If a trial date is set and a motion for a change of venue is granted, then comes the question of where the trial would be held.
Former Idaho Attorney General and Lt. Gov. David Leroy told the Statesman there are other areas of Idaho where the trial could be moved to including Lewiston, just 30 miles south of Moscow, Coeur d’Alene in Kootenai County, about 85 miles north, or Boise, about 300 miles south.
Three of the victims were from Kootenai County.
Kohberger was arrested on December 30 by a SWAT team at his parents home in Pennsylvania as they moved to search his apartment at Washington State University
Kohberger allegedly followed Madison Mogen, Xana Kernodle (together left) and Kaylee Goncalves (right) Instagram. They were killed along with Ethan Chapin in November
Xana Kernodle and Ethan Chapin were found dead by his best friend who checked for their pulse before making the 911 call on November 13
Leroy said the every defendant in a criminal case is entitled to a trial by a jury of peers.
‘Those peers are supposed to approach any jury service as unbiased and without opinions formed in advance of the case,’ Leroy said. ‘Jurors must decide whether someone has been shown to be guilty beyond a reasonable doubt, solely by evidence that’s produced in the courtroom.’
Leroy said the difference between Moscow residents being selected as jurors opposed to residents from the rest of the state is the proximity to the crimes. He added that with so much attention on the case, finding a jury in Latah County without previous opinions could be difficult.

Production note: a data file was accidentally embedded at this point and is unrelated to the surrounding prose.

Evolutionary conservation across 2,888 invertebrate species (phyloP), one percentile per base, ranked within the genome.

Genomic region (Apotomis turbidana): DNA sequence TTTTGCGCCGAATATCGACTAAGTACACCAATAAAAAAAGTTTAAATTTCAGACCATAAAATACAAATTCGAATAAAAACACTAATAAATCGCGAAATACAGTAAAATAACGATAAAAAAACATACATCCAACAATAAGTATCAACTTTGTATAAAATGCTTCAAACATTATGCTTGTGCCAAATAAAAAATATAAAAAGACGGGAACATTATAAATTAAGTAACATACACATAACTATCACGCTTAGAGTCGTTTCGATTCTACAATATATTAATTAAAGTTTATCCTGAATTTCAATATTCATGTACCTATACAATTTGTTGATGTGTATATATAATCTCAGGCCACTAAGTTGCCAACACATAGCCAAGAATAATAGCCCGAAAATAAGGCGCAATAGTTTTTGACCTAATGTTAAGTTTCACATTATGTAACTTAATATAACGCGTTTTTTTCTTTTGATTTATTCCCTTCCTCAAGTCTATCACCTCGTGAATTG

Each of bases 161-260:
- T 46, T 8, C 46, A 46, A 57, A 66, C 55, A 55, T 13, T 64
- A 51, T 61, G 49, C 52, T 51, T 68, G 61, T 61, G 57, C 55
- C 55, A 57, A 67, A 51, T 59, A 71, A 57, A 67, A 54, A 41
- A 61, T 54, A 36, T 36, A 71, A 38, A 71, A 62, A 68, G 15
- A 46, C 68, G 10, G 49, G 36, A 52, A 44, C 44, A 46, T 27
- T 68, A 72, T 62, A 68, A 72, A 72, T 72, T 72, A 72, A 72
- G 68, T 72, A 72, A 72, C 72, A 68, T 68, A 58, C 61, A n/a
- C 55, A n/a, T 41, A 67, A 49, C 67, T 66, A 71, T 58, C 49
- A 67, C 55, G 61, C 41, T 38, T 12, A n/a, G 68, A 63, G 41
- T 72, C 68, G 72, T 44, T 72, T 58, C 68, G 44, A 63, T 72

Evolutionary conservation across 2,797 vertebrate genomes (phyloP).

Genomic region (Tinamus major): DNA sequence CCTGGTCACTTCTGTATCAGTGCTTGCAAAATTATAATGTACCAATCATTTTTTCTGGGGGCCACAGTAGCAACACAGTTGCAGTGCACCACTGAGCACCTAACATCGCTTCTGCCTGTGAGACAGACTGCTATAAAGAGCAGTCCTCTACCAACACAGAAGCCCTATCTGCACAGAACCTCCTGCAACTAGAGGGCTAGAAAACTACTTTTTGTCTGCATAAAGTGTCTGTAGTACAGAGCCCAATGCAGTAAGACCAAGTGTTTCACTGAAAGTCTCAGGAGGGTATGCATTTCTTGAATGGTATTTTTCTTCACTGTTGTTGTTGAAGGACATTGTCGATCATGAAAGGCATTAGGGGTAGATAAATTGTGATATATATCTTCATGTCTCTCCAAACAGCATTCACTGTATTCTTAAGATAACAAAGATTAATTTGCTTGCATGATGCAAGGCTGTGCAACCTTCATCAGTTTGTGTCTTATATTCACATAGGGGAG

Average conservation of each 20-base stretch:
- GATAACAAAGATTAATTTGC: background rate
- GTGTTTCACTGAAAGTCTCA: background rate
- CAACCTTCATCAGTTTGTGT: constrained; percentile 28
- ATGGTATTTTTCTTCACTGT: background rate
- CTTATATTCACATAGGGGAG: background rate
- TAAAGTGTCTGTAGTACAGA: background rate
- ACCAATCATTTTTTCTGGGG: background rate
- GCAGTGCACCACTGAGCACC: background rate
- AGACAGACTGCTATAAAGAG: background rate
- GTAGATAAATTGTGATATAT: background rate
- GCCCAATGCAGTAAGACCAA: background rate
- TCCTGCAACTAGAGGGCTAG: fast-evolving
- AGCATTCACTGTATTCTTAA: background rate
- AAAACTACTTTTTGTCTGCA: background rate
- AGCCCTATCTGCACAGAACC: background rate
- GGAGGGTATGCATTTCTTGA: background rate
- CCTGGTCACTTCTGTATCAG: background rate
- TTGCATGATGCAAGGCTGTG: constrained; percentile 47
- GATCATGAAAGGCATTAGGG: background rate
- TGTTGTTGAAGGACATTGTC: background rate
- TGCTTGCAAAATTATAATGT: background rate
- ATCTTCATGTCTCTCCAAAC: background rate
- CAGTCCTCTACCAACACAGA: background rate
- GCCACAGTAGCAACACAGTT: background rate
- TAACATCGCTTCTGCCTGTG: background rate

Kohberger was arrested on December 30 by a SWAT team at his parents home in Pennsylvania as they moved to search his apartment at Washington State University.
He has previously indicated that he believes he will ‘be exonerated’, with his family unable to pay for him to have private representation.
A new search warrant, made public on January 17, shows that police found several hair strands, including one suspected animal hair, a black glove, a computer tower and one unnamed item with a collection of ‘dark red spots’.
They also hauled away a pillow with a ‘reddish/brown stain’ on it and the top and bottom of a mattress cover with ‘multiple stains’.
Investigators, who raided the property back in December, also picked up receipts from Walmart and two Marshall’s receipts, as well as collecting the contents of his vacuum cleaner.
Authorities initially sealed the search warrant for the murder suspect’s Washington home – arguing that releasing the details could ‘prematurely’ end the investigation.
Kohberger was allegedly stalking the students in the weeks leading up to the murders. Pictured is the home where the murders took place, just over eight miles from where he worked as a PhD student and teaching assistant
Kaylee’s dog Murphy was spared during the slayings – officers found him alone in her room
Court documents show that eight strands of hair were recovered from the apartment, as well as a ‘possible’ animal hair.
They also recovered a Fire TV stick during their search. All the items are now being stored at the Washington State University Police department.
Authorities reportedly said they wanted to see if any hair had been ‘transferred’ onto Kohberger and then back to his apartment – including that of Kaylee Goncalves’ dog Murphy.
Murphy was found alive in Goncalves’ room by investigators who were called to the scene, and has now been returned to her ex-boyfriend.
The application also stated that the home where the students were murdered had a significant amount of blood from the victims – including ‘spatter and castoff blood’.